The growth of yeast and mold fungus often poses a threat to the quality of dry-cured meat and is a problem facing producers all over the world. Fungal growth can lead to bad quality products, increased production costs and health issues in consumers.
In Norway, there is a low incidence of fungal growth on dry-cured meat products compared with products from Southern Europe. But producers still want to find out more about which fungi grow on foods of this kind and about their effect on the food's quality and safety.
The research project is the result of a collaboration between a dry-cured meat producer, The Norwegian Veterinary Institute, Nofima, Animalia and The Norwegian School of Veterinary Science and has provided new knowledge and recommendations about how the industry can combat these problems.
The aim of this doctoral study was to identify the fungi that grow on Norwegian products, appraise their significance, chart sources of contamination and propose measures. The study began by identifying mould fungus associated with Norwegian dry-cured meat products. Moulds of the genus Penicillium predominated in the trials carried out on these products. Most of the species of Penicillium that were found are capable of producing fungal toxins. When they develop on dry-cured meat products, they can potentially affect and reduce the safety and quality of the products.
Fungal growth dynamics
Dereje T. Asefa's doctoral project involved studying cured mutton and two cured ham products made by a Norwegian cured meat manufacturer and taking samples throughout the whole production process in order to gain insight into the growth dynamics of the fungi.
In this way, Asefa managed to identify sources and factors contributing to fungal growth on the products and was able to suggest preventive measures. Of a total of 901 fungal isolates, 57% were mould fungi, while 43% were yeasts. Yeasts predominated on the surface of the meat products, whereas mould predominated amongst the environmental samples.
The diversity of yeast species was greatest before salting, where the yeast fungus Candida zeylanoides was most prevalent. The latter is a species which can under certain circumstances lead to disease. The meat samples taken on arrival at the factory were contaminated with this yeast and the source of contamination was outside the production plant.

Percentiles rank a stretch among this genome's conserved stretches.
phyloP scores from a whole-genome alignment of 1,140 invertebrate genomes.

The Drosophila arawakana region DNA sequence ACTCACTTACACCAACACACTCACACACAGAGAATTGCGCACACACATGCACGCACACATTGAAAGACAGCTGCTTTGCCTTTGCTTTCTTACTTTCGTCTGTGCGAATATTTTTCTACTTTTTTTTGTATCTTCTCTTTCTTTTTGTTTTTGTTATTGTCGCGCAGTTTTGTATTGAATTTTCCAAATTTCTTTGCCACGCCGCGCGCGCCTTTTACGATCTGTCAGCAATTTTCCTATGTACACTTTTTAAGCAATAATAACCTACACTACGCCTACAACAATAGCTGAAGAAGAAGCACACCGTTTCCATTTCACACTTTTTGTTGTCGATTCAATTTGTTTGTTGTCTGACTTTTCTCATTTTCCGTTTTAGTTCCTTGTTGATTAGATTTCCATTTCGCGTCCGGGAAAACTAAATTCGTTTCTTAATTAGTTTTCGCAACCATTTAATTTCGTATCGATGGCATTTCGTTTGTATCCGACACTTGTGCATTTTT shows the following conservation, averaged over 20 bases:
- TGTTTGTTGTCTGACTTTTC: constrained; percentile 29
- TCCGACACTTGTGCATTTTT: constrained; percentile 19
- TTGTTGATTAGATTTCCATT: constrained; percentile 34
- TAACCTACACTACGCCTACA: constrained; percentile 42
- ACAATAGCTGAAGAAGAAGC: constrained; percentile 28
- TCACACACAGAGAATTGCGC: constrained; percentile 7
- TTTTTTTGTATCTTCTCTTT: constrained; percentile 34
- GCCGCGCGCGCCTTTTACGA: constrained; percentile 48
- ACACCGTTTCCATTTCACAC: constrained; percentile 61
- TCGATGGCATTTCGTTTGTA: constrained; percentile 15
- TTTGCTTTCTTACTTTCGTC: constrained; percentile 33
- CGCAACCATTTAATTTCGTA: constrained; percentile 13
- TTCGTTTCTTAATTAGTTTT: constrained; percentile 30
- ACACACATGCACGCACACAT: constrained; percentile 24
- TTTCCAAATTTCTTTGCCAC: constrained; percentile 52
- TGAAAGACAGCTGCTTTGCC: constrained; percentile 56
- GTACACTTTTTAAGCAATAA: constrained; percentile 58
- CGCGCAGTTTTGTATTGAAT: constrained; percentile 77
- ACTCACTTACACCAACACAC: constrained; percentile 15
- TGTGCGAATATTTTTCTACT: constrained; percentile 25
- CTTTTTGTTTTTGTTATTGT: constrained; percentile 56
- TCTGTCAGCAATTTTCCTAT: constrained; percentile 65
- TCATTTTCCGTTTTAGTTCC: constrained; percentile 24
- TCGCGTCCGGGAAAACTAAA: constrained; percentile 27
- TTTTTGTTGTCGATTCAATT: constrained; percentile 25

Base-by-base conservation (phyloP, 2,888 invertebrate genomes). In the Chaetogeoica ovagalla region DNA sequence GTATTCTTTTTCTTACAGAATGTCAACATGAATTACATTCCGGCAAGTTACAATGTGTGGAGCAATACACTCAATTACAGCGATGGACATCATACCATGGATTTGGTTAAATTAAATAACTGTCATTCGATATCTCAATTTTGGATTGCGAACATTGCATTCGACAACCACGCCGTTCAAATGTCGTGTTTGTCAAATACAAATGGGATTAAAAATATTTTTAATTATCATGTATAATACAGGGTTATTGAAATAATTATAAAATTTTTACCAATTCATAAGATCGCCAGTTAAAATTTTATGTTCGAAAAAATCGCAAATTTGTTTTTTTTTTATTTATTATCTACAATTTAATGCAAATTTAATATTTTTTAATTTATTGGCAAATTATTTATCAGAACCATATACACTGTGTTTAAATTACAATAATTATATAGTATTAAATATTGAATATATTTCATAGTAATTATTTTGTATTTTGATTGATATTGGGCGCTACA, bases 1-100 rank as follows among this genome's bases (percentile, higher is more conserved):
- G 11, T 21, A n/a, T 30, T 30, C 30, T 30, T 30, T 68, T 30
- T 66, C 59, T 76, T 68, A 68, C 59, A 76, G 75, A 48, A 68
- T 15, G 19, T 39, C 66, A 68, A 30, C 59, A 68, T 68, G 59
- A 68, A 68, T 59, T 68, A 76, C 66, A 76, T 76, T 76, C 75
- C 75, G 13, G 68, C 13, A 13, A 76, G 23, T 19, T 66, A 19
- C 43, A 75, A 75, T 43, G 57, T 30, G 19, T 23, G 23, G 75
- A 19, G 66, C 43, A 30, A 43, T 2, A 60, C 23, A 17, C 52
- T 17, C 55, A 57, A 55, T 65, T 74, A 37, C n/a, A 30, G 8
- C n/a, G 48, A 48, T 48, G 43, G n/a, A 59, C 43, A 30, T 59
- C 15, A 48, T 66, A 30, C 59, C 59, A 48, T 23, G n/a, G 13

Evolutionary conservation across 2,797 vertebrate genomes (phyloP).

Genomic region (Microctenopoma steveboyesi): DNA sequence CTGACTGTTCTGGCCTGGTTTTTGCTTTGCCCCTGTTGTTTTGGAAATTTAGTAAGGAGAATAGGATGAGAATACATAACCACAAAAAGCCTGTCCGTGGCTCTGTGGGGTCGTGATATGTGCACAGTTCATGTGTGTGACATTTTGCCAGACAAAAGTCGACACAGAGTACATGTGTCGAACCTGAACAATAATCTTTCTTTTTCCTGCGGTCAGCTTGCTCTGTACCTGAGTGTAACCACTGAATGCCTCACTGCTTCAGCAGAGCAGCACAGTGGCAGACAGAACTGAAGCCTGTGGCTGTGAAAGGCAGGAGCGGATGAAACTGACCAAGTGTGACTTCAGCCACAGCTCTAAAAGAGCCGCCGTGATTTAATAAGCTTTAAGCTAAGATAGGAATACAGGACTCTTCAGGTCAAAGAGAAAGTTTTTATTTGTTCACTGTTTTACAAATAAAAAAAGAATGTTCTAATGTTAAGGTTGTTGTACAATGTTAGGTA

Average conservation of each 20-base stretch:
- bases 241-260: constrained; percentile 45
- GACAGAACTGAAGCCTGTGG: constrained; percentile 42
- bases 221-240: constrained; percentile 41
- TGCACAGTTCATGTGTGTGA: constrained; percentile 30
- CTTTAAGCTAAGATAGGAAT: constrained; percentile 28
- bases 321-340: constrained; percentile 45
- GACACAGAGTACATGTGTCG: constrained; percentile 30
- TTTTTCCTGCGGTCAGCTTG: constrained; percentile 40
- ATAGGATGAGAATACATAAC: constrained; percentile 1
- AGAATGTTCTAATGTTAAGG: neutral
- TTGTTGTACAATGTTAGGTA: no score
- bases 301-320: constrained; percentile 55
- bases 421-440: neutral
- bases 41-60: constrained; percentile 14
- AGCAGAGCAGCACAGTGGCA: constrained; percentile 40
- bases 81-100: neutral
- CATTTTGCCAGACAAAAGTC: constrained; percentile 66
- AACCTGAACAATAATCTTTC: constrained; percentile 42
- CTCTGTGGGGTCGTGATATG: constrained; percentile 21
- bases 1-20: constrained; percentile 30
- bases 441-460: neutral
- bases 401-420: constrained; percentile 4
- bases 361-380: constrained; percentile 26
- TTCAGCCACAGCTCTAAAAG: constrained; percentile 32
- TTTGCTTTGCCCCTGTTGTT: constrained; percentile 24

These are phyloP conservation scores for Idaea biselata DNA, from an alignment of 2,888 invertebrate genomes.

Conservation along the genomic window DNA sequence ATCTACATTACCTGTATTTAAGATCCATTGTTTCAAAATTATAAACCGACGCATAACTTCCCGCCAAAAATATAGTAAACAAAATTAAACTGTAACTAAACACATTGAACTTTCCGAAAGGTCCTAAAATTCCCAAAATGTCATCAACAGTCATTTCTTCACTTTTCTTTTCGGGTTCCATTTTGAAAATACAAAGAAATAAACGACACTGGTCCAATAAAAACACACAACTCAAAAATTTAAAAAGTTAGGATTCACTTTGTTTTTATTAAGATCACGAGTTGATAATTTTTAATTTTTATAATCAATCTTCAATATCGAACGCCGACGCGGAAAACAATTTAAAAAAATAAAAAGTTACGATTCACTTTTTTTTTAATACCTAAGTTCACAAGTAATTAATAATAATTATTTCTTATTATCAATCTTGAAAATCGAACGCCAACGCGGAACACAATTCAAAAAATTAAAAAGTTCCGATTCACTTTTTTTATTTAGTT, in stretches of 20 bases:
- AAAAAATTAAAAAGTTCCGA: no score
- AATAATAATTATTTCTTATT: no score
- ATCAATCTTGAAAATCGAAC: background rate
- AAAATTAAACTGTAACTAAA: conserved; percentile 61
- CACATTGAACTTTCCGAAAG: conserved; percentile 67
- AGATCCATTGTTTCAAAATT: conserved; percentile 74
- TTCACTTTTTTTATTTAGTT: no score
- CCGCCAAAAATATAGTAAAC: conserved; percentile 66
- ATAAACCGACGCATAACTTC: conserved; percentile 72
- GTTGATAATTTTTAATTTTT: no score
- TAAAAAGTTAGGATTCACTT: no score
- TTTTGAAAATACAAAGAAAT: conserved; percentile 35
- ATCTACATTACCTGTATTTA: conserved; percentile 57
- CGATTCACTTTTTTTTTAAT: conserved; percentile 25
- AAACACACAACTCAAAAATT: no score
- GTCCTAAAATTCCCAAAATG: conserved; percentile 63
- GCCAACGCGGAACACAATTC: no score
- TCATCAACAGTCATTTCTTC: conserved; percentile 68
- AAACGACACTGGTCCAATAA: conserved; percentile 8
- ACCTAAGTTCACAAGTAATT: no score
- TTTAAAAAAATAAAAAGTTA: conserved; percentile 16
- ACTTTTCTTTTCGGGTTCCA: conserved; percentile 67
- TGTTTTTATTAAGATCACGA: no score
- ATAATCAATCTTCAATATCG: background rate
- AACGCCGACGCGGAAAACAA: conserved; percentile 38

But after salting, and especially after smoking, the yeast fungus Debaryomyces hansenii fortunately took over, to the detriment of C. zeylanoides. Yeasts were discovered in 1/3 of the environmental samples. D. hansenii was not detected in the air, but predominated in the samples taken from machines and production equipment.
Twice as many fungal species in the environment as on the products
Mould fungi were detected in the environmental samples taken throughout the production process. Fungal growth on the products themselves was however not detected until the beginning of the drying and maturation process, gradually increasing in numbers thereafter. Of the 39 fungal species isolated, the genus Penicillium predominated. The quality of the air inside the plant was worse than that of the air outside and had a higher concentration of most of the species of mould fungi that were found on the dry-cured meat products.
Penicillium was discovered both on the products and in the production environment, but less than half as many fungal species were detected on the products themselves as in the environmental samples. At the species level, P. nalgiovense was the most prevalent a species that is known to be able to form penicillin, but no penicillin was detected when the fungus grew on meat.
Sources of contamination
The results of the study show that the main sources of contamination from fungi in the finished products are to be found within the production plant. Local strains of P. nalgiovense and D. hansenii were found in the production plant and preventive measures must focus on these two species.
The charting process uncovered three important elements in the production chain which create favorable conditions for the growth of fungi: the way the meat is pressed, the quality of the air and the sorting process. Measures involving both technical and organisational solutions have been proposed.
Hazard analysis and critical control point (HACCP)-plan
The fact that the yeast fungus D. hansenii and the mold fungus P. nalgiovense predominate towards the end of the production process is considered to be a positive development, since both these species are used as starter cultures for improving the sensory quality of dry-cured meat products in Southern European countries.
These fungi are known for their ability to oust other microorganisms, both toxigenic and pathogenic, and therefore help to improve food safety. But the study also shows that pathogenic yeasts and mould fungi capable of producing fungal toxins can grow on these products and have a potentially detrimental effect on food safety.
All producers should therefore introduce measures to safeguard food safety in this respect. A HACCP plan based on the project's findings was drawn up for the company involved in the study. The plan includes measures to combat both pathogenic yeasts and toxigenic fungal species.
Dereje T. Asefa defended his doctoral thesis on 24th November 2011 at The Norwegian School of Veterinary Science. The thesis is entitled: Fungi associated with Norwegian dry-cured meat products and their significance for food safety.
Explore further: Scientists throw light on the mechanism of plants' ticking clock